Just words?

(02.23.11--Compassion’s Garden!--James 2:15-16)

May I ask you a question? How do we show compassion? Can we can stop at words or let the words lead us into action?

My friend, Life’s a story, welcome to This Passing Day.

I'm M. Clifford Brunner.

A number of years ago Holly and I converted one of our bedrooms into an exercise room. We moved in a weight bench, skier and stationary bike, put exercise charts up on the walls and installed a small TV so that we could watch exercise DVD’s. I’m pretty proud of that room. It’s the first room that you see when you come into our home here at Beech Springs. In fact, when I get home at night, put my briefcase down and hang up my coat, a glance into that room gets me kind of proud. I’m 59 and still able to push weights and do a Nordic Trac. The fact of the matter however is that just looking at the exercise equipment is one thing. All neatly arranged; of course it’s something to be proud of. However, using it is what gets you pumped. Just showing it off does nothing more that get you a bit puffed up.

The same might also be said of how we show compassion. We can stop at words or let the words lead us into action.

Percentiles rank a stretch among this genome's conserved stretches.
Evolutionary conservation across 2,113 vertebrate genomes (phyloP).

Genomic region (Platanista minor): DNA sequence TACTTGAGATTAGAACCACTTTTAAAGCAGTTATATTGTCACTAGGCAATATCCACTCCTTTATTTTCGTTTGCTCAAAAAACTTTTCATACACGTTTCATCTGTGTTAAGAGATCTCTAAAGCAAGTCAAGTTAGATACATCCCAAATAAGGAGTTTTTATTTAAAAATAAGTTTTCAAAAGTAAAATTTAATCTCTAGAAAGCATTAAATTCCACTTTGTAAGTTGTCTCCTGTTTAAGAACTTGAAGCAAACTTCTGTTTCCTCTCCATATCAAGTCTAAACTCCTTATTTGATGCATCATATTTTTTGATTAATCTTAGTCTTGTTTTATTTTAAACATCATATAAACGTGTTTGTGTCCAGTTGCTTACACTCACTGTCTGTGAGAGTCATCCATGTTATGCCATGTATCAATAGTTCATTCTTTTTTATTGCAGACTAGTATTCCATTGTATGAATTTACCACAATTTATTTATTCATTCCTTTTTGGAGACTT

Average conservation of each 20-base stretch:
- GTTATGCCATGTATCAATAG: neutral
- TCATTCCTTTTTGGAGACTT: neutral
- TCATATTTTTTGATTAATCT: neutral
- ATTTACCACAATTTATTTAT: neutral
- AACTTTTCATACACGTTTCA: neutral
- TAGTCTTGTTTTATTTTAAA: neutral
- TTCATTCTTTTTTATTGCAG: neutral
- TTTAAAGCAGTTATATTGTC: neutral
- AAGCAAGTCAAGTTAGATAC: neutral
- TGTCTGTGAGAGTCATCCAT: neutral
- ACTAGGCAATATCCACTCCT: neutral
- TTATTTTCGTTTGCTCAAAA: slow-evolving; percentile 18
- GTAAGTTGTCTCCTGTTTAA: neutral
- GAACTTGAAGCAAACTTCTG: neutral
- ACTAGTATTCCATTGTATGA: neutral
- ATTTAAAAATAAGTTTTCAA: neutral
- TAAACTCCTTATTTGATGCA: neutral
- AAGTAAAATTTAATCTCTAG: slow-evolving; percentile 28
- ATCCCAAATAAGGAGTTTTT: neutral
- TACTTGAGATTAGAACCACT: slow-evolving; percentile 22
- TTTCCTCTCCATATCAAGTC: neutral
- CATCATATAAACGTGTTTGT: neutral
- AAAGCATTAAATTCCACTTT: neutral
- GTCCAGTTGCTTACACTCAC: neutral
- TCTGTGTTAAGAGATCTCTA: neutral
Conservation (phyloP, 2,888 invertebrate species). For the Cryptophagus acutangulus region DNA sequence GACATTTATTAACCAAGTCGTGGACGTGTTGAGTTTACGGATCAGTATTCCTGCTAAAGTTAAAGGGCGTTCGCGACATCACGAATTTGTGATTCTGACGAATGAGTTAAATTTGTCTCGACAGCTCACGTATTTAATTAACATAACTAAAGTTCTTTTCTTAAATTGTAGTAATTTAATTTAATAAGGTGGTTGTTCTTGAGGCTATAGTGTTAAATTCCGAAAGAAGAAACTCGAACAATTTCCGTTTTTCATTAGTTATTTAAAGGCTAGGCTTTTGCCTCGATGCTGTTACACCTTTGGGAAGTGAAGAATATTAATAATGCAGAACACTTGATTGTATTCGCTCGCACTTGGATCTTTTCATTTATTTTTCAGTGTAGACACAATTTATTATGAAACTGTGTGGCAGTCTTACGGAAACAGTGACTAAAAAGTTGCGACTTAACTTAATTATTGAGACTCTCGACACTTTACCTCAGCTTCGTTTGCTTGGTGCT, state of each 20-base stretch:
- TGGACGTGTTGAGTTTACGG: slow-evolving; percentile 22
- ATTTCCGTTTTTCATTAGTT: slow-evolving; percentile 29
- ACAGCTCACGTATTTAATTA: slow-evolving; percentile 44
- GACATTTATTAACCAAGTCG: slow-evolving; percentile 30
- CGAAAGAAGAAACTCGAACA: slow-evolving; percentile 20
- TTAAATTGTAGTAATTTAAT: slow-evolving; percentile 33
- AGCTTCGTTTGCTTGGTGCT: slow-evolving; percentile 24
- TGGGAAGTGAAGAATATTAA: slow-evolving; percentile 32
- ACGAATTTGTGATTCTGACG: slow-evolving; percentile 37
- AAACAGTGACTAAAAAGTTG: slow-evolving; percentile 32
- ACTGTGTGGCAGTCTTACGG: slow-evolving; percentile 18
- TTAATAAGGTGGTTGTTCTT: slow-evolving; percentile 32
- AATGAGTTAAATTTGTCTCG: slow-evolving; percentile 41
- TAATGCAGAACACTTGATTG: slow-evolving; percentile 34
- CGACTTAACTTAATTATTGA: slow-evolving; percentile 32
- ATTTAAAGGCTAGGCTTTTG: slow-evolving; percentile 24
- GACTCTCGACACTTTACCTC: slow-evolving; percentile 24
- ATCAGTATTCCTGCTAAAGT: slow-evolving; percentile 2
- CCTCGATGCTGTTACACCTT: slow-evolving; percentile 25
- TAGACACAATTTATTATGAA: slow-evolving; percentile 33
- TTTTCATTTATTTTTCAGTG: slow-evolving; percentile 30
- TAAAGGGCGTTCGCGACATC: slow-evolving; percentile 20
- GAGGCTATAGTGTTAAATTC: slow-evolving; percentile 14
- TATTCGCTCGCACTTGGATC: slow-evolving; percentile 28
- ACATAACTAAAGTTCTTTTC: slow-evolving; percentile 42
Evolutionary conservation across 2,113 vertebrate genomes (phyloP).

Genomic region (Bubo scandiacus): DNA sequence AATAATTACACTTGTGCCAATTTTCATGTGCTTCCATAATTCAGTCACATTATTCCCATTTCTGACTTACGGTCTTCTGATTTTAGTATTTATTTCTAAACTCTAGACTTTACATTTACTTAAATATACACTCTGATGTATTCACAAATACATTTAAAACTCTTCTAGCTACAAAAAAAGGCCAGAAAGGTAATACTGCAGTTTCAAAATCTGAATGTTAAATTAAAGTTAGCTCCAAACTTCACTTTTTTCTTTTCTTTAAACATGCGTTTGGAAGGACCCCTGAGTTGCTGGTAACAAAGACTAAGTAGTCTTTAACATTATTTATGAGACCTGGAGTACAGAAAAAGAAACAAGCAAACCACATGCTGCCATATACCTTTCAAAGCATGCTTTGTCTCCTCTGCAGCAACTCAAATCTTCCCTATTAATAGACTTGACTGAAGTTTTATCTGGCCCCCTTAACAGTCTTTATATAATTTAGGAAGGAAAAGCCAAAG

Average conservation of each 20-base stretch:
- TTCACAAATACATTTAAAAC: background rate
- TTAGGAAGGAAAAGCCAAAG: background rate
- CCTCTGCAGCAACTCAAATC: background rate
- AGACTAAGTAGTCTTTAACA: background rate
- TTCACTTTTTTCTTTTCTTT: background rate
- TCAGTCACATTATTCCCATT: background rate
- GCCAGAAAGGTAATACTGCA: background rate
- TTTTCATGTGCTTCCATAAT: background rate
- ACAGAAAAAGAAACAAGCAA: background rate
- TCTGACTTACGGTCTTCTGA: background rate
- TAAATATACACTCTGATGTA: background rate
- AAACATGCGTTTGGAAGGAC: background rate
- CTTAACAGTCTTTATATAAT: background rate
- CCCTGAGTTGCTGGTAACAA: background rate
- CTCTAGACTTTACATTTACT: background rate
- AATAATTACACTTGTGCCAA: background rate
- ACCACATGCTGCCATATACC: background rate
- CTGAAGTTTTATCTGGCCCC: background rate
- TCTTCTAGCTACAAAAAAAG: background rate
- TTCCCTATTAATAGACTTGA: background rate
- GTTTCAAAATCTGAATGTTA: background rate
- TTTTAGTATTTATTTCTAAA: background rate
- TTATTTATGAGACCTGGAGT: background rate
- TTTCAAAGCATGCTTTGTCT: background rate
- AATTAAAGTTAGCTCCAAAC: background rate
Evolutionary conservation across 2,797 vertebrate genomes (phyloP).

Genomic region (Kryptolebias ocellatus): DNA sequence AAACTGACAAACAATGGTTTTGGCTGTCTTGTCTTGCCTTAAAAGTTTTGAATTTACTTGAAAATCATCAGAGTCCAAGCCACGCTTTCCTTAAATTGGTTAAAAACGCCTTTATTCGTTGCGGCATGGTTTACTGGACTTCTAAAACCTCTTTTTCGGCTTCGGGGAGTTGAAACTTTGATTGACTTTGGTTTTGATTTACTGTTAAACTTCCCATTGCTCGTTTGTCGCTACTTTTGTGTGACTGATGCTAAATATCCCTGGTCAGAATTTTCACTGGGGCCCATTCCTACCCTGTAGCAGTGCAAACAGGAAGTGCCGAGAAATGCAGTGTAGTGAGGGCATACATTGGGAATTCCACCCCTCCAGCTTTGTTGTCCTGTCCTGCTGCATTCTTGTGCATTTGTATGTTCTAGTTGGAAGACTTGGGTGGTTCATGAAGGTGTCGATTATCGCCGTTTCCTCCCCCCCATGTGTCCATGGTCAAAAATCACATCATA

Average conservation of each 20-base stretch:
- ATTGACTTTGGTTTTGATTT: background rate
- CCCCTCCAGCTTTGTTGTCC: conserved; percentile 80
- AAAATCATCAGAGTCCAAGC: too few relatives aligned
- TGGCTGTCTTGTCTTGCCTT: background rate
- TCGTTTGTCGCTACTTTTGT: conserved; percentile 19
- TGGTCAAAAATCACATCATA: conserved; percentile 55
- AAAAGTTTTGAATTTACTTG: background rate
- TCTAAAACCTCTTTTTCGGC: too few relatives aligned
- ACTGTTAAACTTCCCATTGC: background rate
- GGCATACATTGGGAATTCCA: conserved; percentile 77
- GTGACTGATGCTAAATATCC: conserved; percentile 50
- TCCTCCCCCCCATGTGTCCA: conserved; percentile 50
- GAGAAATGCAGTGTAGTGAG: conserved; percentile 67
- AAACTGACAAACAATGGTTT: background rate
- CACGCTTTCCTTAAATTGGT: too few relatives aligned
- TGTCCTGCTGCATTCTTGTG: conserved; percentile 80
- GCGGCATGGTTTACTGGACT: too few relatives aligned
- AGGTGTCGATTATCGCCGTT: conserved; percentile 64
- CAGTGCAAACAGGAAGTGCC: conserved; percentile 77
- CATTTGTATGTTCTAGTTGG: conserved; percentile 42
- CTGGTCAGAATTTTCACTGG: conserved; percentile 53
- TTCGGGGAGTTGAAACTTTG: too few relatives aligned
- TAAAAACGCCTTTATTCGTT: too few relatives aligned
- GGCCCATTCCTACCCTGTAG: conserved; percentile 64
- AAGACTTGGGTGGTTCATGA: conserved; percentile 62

Here's a story: Bill Hybels writes: “Recently one of my friends was buying groceries and was frustrated when she dis- covered she had ended up in a slow-moving line. She looked to the front and saw a woman frantically rummaging through her purse; then the checker shouted, ‘You don’t have any money?’ My friend’s first thought was, ‘Why do I always pick the wrong line? I’m in a hurry?’ Everyone else in line began complaining. But then my friend felt God tug- ging at her heart suggesting that SHE pay the woman’s bill! ‘But, God,’ she said. ‘You know I hate giving up my money. Besides, I ...’ Then she looked at the woman, at her frazzled demeanor and her shabby clothes, and she imagined the chil- dren who might be waiting for the woman at home. Then she thought about all that God had done for her. Smiling, she leaned over to the checker and said, ‘Add my groceries to hers, and I’ll pay.’ My friend said she felt like she was floating as she drove home. In an unplanned, unpretentious way, she had opened her eyes and extended her hand, and God had blessed her with joy.” (Hybels, Making Life Work)